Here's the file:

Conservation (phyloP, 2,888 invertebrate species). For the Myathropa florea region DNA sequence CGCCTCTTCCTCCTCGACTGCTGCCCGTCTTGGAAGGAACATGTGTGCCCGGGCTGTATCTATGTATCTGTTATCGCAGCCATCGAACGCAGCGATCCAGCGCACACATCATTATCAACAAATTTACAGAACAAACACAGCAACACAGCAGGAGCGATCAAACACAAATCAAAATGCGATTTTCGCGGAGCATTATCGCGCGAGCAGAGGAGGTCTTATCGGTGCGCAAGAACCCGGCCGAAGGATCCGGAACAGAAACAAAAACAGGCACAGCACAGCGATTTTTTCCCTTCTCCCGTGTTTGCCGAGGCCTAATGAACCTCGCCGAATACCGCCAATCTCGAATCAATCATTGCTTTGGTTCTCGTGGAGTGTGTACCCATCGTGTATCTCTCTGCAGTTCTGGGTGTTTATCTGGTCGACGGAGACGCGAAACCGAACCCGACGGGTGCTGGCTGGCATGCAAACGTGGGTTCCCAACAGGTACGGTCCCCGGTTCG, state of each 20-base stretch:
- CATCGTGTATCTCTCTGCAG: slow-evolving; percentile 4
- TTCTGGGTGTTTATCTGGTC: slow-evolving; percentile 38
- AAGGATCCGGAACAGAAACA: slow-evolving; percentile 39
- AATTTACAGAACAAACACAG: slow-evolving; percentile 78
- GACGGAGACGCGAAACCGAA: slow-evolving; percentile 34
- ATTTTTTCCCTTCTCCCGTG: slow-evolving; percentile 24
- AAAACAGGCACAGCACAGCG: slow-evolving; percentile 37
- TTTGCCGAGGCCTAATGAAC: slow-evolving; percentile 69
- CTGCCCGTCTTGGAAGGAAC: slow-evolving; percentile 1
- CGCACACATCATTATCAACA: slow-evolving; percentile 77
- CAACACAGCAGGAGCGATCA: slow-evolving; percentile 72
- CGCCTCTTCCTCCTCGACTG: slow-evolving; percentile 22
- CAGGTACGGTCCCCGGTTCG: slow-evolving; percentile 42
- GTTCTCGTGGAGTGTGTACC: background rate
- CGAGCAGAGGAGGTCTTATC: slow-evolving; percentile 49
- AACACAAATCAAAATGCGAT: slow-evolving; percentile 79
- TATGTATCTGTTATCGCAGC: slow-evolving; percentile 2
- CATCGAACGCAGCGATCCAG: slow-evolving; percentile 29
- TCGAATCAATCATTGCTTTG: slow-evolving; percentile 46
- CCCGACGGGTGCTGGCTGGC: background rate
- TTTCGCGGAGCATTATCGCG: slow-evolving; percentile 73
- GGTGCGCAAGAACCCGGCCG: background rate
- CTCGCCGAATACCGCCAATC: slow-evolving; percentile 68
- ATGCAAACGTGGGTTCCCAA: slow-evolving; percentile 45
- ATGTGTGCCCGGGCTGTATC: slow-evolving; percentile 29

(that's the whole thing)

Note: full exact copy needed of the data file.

Conservation (phyloP, 2,888 invertebrate species). For the Myathropa florea region DNA sequence CGCCTCTTCCTCCTCGACTGCTGCCCGTCTTGGAAGGAACATGTGTGCCCGGGCTGTATCTATGTATCTGTTATCGCAGCCATCGAACGCAGCGATCCAGCGCACACATCATTATCAACAAATTTACAGAACAAACACAGCAACACAGCAGGAGCGATCAAACACAAATCAAAATGCGATTTTCGCGGAGCATTATCGCGCGAGCAGAGGAGGTCTTATCGGTGCGCAAGAACCCGGCCGAAGGATCCGGAACAGAAACAAAAACAGGCACAGCACAGCGATTTTTTCCCTTCTCCCGTGTTTGCCGAGGCCTAATGAACCTCGCCGAATACCGCCAATCTCGAATCAATCATTGCTTTGGTTCTCGTGGAGTGTGTACCCATCGTGTATCTCTCTGCAGTTCTGGGTGTTTATCTGGTCGACGGAGACGCGAAACCGAACCCGACGGGTGCTGGCTGGCATGCAAACGTGGGTTCCCAACAGGTACGGTCCCCGGTTCG, state of each 20-base stretch:
- CATCGTGTATCTCTCTGCAG: slow-evolving; percentile 4
- TTCTGGGTGTTTATCTGGTC: slow-evolving; percentile 38
- AAGGATCCGGAACAGAAACA: slow-evolving; percentile 39
- AATTTACAGAACAAACACAG: slow-evolving; percentile 78
- GACGGAGACGCGAAACCGAA: slow-evolving; percentile 34
- ATTTTTTCCCTTCTCCCGTG: slow-evolving; percentile 24
- AAAACAGGCACAGCACAGCG: slow-evolving; percentile 37
- TTTGCCGAGGCCTAATGAAC: slow-evolving; percentile 69
- CTGCCCGTCTTGGAAGGAAC: slow-evolving; percentile 1
- CGCACACATCATTATCAACA: slow-evolving; percentile 77
- CAACACAGCAGGAGCGATCA: slow-evolving; percentile 72
- CGCCTCTTCCTCCTCGACTG: slow-evolving; percentile 22
- CAGGTACGGTCCCCGGTTCG: slow-evolving; percentile 42
- GTTCTCGTGGAGTGTGTACC: background rate
- CGAGCAGAGGAGGTCTTATC: slow-evolving; percentile 49
- AACACAAATCAAAATGCGAT: slow-evolving; percentile 79
- TATGTATCTGTTATCGCAGC: slow-evolving; percentile 2
- CATCGAACGCAGCGATCCAG: slow-evolving; percentile 29
- TCGAATCAATCATTGCTTTG: slow-evolving; percentile 46
- CCCGACGGGTGCTGGCTGGC: background rate
- TTTCGCGGAGCATTATCGCG: slow-evolving; percentile 73
- GGTGCGCAAGAACCCGGCCG: background rate
- CTCGCCGAATACCGCCAATC: slow-evolving; percentile 68
- ATGCAAACGTGGGTTCCCAA: slow-evolving; percentile 45
- ATGTGTGCCCGGGCTGTATC: slow-evolving; percentile 29